4. Giovanni Maria Troiano, Matthew Wood, Casper Harteveld. 2020. “And This, Kids, Is How I Met Your Mother”: Consumerist, Mundane, and Uncanny Futures with Sex Robots. In Proceedings of the 38th Annual ACM Conference on Human Factors in Computing Systems (CHI ’20). (Acceptance rate 23%)

5. Giovanni Maria Troiano, Qinyu Chen, Angela Vargas Alba, Gregorio Robles, Eli Tucker-Raymond, Michael Cassidy, Gillian Puttick, Gillian Smith, and Casper Harteveld. 2020. Exploring How Game Genre in Student-Designed Games Influences Computational Thinking Development. In Proceedings of the 38th Annual ACM Conference on Human Factors in Computing Systems (CHI ’20). (Best Paper Award, Acceptance rate 23%)

6. Eli Tucker-Raymond, Michael Cassidy, Casper Harteveld, and Giovanni Maria Troiano. 2020. “I Broke Your Game!”: critique among middle schoolers designing computer games about climate change. In the International Journal of STEM Education. Springer Link. Volume 6, Issue 1. DOI: 10.1186/s40594-019-0194-z

7. Eli Tucker-Raymond, Michael Cassidy, Giovanni Maria Troiano, Gillian Smith, Gillian Puttick, and Casper Harteveld. 2020. Distributed Expertise for Computational Problem Solving in Middle School Science Classrooms”. Accepted by the American Educational Research Association (AERA 2020).

8. Angela Vargas Alba, Gregorio Robles, Giovanni Maria Troiano, Qinyu Chen, and Casper Harteveld. 2019. Bad Smells in Scratch Projects: A Preliminary Analysis. In Proceedings of the 14th European Conference for Technology-Enhanced Learning (EC-TEL 2019), Delft, Netherlands.

9. Giovanni Maria Troiano, Sam Snodgrass, Erinç Argımak, Gregorio Robles, Gillian Smith, Michael Cassidy, Eli Tucker-Raymond, Gillian Puttick, and Casper Harteveld. 2019. “Is My Game OK Dr. Scratch?”: Exploring Programming and Computational Thinking Development via Metrics in Student-Designed Serious Games for STEM. In Proceedings of the 18th ACM International Conference on Interaction Design and Children (IDC ’19). ACM, New York, NY, USA, 208-219. DOI: https://doi.org/10.1145/3311927.3323152 (Acceptance rate 33%)

10. Alberto Boem and Giovanni Maria Troiano. 2019. Non-Rigid HCI: A Review of Deformable Interfaces and Input. In Proceedings of the 2019 Designing Interactive Systems Conference (DIS ’19). ACM, New York, NY, USA, 885-906. DOI: https://doi.org/10.1145/3322276.3322347 (Acceptance rate 25%)

11. Gillian Puttick, Giovanni Maria Troiano, Eli Tucker-Raymond, Michael Cassidy, Jackie Barnes, and Casper Harteveld. (2018). Exploring how student designers model climate system complexity in computer games. In Proceedings of Connected Learning Summit (CLS’18). MIT, Boston, USA.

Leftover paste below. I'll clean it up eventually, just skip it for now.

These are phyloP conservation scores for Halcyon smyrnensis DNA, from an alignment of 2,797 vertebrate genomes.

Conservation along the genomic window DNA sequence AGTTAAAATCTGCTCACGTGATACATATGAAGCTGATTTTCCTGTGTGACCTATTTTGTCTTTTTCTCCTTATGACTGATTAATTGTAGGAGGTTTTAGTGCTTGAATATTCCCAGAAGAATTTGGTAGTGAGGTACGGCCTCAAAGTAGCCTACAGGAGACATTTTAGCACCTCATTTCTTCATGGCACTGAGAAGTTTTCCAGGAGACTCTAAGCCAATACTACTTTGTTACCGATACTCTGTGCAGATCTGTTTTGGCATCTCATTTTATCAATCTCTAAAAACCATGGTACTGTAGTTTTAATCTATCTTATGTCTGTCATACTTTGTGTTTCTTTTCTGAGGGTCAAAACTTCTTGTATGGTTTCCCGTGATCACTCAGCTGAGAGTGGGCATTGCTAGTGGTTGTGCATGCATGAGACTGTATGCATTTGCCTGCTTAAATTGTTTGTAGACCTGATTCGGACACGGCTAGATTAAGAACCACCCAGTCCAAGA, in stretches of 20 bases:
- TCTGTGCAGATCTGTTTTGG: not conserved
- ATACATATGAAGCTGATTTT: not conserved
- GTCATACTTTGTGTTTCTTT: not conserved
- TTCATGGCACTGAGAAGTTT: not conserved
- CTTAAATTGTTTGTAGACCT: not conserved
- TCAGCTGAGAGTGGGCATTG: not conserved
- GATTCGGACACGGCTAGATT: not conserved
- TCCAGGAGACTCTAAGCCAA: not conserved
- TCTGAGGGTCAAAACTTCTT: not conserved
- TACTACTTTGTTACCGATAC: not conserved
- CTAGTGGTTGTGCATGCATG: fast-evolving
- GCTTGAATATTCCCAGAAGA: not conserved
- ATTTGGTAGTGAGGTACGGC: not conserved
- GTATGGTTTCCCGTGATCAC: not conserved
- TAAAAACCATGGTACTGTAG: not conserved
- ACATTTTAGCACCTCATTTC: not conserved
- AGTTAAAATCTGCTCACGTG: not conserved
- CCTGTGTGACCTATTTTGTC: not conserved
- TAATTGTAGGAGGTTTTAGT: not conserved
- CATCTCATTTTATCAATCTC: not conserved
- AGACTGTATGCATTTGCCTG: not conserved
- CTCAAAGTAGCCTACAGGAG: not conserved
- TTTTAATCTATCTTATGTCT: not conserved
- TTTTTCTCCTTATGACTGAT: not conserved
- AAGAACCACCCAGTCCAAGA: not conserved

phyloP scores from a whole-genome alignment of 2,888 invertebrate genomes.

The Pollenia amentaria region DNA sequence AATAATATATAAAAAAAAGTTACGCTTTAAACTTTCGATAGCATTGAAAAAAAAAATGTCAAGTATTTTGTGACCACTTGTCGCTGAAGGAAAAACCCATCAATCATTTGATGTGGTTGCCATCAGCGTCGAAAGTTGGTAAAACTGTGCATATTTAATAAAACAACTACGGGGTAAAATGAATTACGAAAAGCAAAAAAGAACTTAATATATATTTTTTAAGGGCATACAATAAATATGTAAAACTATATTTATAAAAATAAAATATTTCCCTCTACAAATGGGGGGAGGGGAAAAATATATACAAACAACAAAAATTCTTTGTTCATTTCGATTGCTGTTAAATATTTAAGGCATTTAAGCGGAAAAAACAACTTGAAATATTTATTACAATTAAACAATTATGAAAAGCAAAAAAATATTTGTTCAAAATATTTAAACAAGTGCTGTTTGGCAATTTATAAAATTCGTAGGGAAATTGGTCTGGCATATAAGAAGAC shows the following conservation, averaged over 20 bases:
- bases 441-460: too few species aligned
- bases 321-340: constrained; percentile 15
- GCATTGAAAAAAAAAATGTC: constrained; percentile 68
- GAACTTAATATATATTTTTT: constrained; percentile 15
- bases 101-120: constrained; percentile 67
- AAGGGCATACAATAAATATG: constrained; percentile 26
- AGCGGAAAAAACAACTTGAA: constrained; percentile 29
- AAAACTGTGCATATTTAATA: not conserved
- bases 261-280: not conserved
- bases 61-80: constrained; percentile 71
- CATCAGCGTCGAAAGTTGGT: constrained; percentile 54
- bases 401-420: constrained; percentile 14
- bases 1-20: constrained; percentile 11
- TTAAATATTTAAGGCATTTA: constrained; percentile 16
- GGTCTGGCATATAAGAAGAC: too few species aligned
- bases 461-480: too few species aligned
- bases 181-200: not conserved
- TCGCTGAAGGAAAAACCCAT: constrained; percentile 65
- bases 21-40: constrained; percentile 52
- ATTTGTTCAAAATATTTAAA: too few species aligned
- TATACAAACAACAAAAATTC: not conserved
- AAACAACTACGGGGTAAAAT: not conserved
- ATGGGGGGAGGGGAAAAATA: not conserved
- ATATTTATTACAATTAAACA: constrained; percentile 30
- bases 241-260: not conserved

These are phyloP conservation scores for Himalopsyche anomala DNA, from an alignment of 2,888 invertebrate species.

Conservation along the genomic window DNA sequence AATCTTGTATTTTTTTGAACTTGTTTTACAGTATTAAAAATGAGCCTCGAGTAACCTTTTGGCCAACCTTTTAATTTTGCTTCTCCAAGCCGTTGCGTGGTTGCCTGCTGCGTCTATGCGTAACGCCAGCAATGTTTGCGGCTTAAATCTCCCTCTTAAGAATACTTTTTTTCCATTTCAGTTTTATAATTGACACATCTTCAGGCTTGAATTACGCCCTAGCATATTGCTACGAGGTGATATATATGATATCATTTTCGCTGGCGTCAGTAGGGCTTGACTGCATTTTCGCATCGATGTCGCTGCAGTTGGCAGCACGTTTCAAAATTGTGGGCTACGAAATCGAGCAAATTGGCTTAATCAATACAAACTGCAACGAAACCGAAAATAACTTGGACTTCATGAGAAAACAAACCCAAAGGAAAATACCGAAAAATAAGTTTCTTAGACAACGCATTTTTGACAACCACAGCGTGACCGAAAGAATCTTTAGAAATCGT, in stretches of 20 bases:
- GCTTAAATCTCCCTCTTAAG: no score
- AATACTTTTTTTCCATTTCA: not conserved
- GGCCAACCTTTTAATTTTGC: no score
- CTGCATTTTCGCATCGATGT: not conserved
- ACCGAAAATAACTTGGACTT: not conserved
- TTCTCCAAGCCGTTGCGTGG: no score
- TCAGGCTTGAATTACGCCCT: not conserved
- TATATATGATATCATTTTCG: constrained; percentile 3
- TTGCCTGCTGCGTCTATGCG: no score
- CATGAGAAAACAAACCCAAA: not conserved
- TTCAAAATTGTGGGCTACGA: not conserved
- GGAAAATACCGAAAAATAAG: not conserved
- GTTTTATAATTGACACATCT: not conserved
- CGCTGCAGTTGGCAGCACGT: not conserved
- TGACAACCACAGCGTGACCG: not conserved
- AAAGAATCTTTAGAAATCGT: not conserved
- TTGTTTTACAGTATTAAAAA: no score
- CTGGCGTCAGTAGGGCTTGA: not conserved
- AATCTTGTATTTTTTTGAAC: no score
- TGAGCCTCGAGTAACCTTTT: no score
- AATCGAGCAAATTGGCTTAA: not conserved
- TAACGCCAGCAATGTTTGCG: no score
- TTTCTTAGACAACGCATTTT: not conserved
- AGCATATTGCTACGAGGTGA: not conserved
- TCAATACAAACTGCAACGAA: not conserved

12. Paul Strohmeier, Antonio Gomes, Giovanni Maria Troiano, Aske Mottelson, Timothy Merritt, and Jason Alexander. 2016. Sharing Perspectives on the Design of Shape-Changing Interfaces. In Proceedings of the 2016 CHI Conference Extended Abstracts on Human Factors in Computing Systems (CHI EA ’16). ACM, New York, NY, USA, 3492-3499. DOI: https://doi.org/10.1145/2851581.2856478 (Acceptance rate 23%)

13. Giovanni Maria Troiano, John Tiab, and Youn-Kyung Lim. (2016). SCI-FI: Shape-Changing Interfaces, Future Interactions. In Proceedings of the 9th Nordic Conference on Human-Computer Interaction (NordiCHI ’16). ACM, New York, NY, USA, Article 45, 10 pages. (Acceptance rate 25%)

14. Majken K. Rasmussen, Giovanni M. Troiano, Marianne G. Petersen, Jakob G. Simonsen, and Kasper Hornbæk. (2016). Sketching Shape-changing Interfaces: Exploring Vocabulary, Metaphors Use, and Affordances. In Proceedings of the 34th Annual ACM Conference on Human Factors in Computing Systems (CHI ’16). ACM, New York, NY, USA, 2740-2751. (Acceptance rate 23%)

15. Giovanni Maria Troiano, Esben Warming Pedersen, and Kasper Hornbæk. (2015). Deformable Interfaces for Performing Music. In Proceedings of the 33rd Annual ACM Conference on Human Factors in Computing Systems (CHI ’15). ACM, New York, NY, USA, 377-386. (Acceptance rate 23%)

16. Giovanni Maria Troiano, Esben Warming Pedersen, and Kasper Hornbæk. (2014). User-defined gestures for elastic, deformable displays. In Proceedings of the 2014 International Working Conference on Advanced Visual Interfaces (AVI ’14). ACM, New York, NY, USA, 1-8. (Best Paper Award, Acceptance rate 29%)

17. Giovanni Maria Troiano, Juan Gabriel Tirado, Monica Rikic. (2013). Tangible Syntaxes. In Work-In-Progress of the 7th International Conference on Tangible, Embedded and Embodied Interaction (TEI ’13). ACM, New York, NY, USA.